By Beth Griffin
Catholic News Service
NEW YORK (CNS) — The Catholic Church has been a consistent voice prodding nations toward the distant dream of disarmament for more than 50 years, according to speakers at a U.N. conference April 9.
Representatives of eight interfaith and interreligious organizations said the moral argument is the strongest one in the stalled international effort to abolish nuclear weapons.
The event, “Nuclear Weapons and the Moral Compass” was hosted by Archbishop Bernardito Auza, the Vatican’s permanent observer to the United Nations. The starting point for the discussion was a Vatican paper, “Nuclear Disarmament: Time for Abolition,” presented at the Conference on the Humanitarian Impact of Nuclear Weapons in Vienna last December.
“Since the emergence of the nuclear age, the Holy See has not ceased to raise the moral argument against the possession and use of nuclear weapons. Because of the incalculable and indiscriminate humanitarian consequences of such weapons, their use is clearly against international humanitarian law,” Archbishop Auza said.
He traced the ardent pleas for disarmament by popes beginning with St. John XXIII. “The popes meant their voices to echo the voice speaking in human consciences directing us toward peace,” the nuncio said.
“Disarmament treaties are not just legal obligations; they are also moral commitments based on trust between states, rooted in the trust that citizens place in their governments,” Archbishop Auza said, paraphrasing the Vatican paper. “For our own good and that of future generations, we have no reasonable and moral option other than the abolition of nuclear weapons.”
Archbishop Auza said, “Despite some progress, nuclear disarmament is currently in crisis. The institutions that are supposed to move this process forward have been blocked for years.”
During the stalemate in achieving an enforceable nonproliferation treaty, the countries that are nuclear powers have not disarmed, but have modernized their nuclear arsenals, and others have acquired nuclear arms capabilities. “What is even more terrifying is the possibility that non-state actors, like terrorist and extremist organizations, will acquire nuclear weapons,” he said.
“Peace and international stability cannot be founded on mutually assured destruction or the threat of total destruction,” Archbishop Auza said. Peace cannot be reduced solely to maintaining a balance of power between enemies.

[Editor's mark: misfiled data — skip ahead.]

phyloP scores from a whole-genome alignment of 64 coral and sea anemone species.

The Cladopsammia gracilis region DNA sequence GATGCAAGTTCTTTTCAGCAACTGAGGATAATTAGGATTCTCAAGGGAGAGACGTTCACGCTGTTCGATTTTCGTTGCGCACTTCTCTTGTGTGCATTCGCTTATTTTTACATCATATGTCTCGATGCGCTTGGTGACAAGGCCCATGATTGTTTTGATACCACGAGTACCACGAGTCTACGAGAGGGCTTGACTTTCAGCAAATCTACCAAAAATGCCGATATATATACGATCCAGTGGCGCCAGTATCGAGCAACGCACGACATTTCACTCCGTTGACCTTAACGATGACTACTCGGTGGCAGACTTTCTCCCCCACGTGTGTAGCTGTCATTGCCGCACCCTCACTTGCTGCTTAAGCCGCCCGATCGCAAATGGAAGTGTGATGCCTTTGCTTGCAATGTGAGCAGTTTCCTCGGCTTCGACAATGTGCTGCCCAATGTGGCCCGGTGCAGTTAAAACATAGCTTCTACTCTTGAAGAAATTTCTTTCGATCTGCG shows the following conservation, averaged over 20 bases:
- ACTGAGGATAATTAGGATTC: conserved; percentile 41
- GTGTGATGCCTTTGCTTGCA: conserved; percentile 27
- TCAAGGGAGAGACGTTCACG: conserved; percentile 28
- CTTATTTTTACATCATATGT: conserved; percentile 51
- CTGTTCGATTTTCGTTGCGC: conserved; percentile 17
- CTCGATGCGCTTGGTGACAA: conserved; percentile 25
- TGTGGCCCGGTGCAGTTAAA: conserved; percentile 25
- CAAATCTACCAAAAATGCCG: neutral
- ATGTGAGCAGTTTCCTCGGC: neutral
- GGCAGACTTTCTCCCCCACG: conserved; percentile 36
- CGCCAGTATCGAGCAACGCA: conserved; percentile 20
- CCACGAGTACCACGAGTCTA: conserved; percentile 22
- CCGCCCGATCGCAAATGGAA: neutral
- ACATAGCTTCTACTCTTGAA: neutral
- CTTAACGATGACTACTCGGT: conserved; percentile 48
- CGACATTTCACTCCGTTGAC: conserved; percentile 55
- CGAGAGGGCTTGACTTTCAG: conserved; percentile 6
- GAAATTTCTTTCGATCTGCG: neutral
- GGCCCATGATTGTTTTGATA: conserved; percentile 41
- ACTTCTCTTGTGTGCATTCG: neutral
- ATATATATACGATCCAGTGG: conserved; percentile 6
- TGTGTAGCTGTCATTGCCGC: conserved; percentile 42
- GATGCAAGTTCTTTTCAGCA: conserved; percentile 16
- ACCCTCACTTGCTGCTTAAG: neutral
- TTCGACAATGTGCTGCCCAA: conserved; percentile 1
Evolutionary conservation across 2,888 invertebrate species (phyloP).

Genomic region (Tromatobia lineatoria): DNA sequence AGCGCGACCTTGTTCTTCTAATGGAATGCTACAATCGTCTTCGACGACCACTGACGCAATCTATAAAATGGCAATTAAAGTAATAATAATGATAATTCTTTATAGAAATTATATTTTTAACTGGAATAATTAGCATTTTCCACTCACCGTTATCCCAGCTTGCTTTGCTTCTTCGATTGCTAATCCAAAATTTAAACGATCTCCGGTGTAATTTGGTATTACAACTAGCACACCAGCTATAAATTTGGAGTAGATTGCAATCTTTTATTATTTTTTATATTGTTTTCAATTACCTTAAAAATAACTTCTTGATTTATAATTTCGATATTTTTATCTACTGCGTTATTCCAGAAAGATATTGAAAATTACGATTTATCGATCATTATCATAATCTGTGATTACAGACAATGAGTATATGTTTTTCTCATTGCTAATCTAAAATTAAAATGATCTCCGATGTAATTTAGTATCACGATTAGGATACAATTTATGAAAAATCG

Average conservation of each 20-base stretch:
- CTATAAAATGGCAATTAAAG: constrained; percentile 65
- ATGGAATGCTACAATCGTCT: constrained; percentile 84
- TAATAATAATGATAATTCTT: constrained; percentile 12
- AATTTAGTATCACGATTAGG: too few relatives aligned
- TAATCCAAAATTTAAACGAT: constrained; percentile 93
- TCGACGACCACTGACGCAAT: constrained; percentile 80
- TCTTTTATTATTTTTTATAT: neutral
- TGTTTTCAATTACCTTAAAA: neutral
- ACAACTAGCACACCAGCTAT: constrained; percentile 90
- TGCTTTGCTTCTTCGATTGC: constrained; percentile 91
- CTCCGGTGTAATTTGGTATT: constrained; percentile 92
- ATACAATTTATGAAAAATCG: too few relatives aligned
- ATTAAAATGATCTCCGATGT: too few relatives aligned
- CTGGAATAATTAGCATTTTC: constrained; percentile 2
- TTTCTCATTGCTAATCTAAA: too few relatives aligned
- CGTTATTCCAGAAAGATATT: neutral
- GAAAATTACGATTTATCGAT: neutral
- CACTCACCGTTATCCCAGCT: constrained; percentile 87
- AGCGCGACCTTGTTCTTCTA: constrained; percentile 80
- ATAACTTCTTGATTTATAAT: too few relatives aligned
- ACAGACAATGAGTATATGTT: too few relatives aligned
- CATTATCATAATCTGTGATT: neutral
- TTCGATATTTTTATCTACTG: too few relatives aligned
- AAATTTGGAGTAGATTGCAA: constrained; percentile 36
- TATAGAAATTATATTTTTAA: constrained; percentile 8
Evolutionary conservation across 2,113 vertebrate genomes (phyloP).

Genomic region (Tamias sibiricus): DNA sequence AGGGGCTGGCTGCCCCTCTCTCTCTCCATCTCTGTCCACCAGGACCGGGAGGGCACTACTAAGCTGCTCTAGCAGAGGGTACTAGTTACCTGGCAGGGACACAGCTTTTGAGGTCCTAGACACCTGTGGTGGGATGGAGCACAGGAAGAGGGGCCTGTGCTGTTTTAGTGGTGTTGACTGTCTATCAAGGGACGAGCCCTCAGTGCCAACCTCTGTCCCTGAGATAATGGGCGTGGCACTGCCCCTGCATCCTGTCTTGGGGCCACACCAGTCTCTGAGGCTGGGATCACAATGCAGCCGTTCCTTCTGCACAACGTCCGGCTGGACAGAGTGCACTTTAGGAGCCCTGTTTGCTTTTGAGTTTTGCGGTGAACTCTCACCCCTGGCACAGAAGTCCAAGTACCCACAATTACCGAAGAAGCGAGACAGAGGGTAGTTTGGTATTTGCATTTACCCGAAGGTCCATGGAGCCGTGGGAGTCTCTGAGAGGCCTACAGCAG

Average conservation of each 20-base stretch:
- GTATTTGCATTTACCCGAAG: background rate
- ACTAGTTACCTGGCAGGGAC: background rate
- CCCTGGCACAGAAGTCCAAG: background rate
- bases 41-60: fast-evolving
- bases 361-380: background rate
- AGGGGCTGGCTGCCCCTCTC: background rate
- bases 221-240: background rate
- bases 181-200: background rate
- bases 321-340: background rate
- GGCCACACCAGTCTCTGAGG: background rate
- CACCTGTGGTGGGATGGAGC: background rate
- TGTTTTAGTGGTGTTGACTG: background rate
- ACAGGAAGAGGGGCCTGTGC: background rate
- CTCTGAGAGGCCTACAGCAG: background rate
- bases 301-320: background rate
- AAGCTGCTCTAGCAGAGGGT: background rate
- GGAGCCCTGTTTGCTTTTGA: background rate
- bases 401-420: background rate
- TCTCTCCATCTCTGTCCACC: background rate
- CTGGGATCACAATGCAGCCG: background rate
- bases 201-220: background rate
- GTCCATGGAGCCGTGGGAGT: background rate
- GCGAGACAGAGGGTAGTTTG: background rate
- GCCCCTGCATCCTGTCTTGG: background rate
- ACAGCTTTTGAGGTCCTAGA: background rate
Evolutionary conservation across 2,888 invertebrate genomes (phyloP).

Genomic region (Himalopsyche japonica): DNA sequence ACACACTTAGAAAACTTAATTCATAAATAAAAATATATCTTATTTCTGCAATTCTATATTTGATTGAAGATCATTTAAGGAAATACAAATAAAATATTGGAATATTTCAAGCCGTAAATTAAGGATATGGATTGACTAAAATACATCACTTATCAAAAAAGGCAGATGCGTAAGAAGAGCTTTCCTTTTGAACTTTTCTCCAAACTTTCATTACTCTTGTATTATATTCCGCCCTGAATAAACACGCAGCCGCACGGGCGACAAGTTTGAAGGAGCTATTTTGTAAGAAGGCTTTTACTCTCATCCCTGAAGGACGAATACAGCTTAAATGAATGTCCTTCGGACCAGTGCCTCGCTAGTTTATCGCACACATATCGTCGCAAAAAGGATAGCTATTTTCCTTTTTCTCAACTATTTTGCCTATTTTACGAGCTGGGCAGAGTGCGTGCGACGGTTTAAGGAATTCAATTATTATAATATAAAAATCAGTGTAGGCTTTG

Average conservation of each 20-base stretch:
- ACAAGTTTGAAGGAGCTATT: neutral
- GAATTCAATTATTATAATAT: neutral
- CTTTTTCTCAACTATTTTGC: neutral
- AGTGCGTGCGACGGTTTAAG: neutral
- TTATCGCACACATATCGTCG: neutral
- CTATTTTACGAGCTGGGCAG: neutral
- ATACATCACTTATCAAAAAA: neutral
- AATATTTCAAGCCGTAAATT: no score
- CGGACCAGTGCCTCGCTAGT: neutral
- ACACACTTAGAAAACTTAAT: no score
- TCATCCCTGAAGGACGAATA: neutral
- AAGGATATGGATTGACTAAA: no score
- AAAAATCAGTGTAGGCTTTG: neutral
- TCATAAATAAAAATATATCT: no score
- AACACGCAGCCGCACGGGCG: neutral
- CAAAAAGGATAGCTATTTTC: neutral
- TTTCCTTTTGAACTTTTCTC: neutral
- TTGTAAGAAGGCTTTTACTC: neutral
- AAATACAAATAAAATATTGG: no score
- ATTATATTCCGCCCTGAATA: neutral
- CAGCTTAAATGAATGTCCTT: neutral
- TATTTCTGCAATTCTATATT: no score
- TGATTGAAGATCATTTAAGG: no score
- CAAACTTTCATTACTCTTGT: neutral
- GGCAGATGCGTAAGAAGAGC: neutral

Archbishop Auza and other speakers agreed that peace should be built on justice, socioeconomic development, freedom and respect for human rights.
“It would be naive and myopic, I believe, if we seek to assure world peace and security through nuclear weapons rather than through the eradication of poverty, making healthcare and education and other basic services accessible to all, and promoting peaceful institutions and societies through dialogue and solidarity,” he said.
Bishop Oscar Cantu of Las Cruces, New Mexico, said Catholic Church teaching on nuclear weapons is rooted in respect for the life and dignity of the human person, and attempts to reconcile the need to avoid killing and the requirement to defend others. He is the chairman of the U.S. bishops’ Committee on International Justice and Peace.
Bishop Cantu said nuclear deterrence requires countries to spend money on weapons to the detriment of human development and addressing the underlying causes of war. For deterrence to be credible, those who use it have to intend to inflict mass destruction with extensive and lasting collateral damage, inhumane suffering and the risk of escalation, he said.
As a result, it is not a policy that stands firmly on moral ground. “One cannot intend and prepare for doing what is morally reprehensible,” Bishop Cantu said.
Virginia Gamba, deputy to the U.N. High Representative for Disarmament Affairs, said, “The message of nuclear weapons is clear: people are expendable.”
However, the voice of moral suasion is being felt in a “reinvigorated frozen debate,” she said. Those who dismiss nuclear abolition as a utopian construct ignore the majority of member states who support a statement on nonproliferation and believe the moral argument is the strongest one against nuclear weapons.
Tyler Wigg-Stevenson, chairman of the global taskforce on nuclear weapons for the World Evangelical Alliance, said God is at war against nuclear weapons, and those who wield them put God to the test. “Against this enemy, our only weapon is the word of God. We live in the age of mass slaughter,” he said.
There are unknowable consequences of breaking the taboo against using nuclear weapons, Wigg-Stevenson said. Linking nuclear weapons with national interest is “a ludicrously disproportionate pairing of means and ends,” he said.
Peter Knobel, senior rabbi of Beth Emet The Free Synagogue in Evanston, Illinois, said nuclear deterrence and nonproliferation are morally indefensible. “Nuclear war is wanton destruction, and thus prohibited. The mushroom cloud threatens to obliterate the rainbow” God placed in the sky as a symbol of his covenant. “Incinerating the rainbow will unleash devastation,” he said.
“Nuclear weapons are not kosher.”
Imam Abdul Malik Mujahid, chair of the Parliament of the World’s Religions, urged formation of a movement to abolish nuclear weapons now, rather than control them through nonproliferation agreements. “Nuclear weapons are not kosher and not halal!” he said.
Respectively, kosher and halal relate to laws of the Jewish and Muslim faiths.
Archbishop Auza said there is no alternative to working toward achieving a world without nuclear weapons, even if the process is arduous and seemingly utopian.
Quoting President John F. Kennedy, he concluded, “The pursuit of peace is not as dramatic as the pursuit of war — and frequently the words of the pursuers fall on deaf ears. But we have no more urgent task.”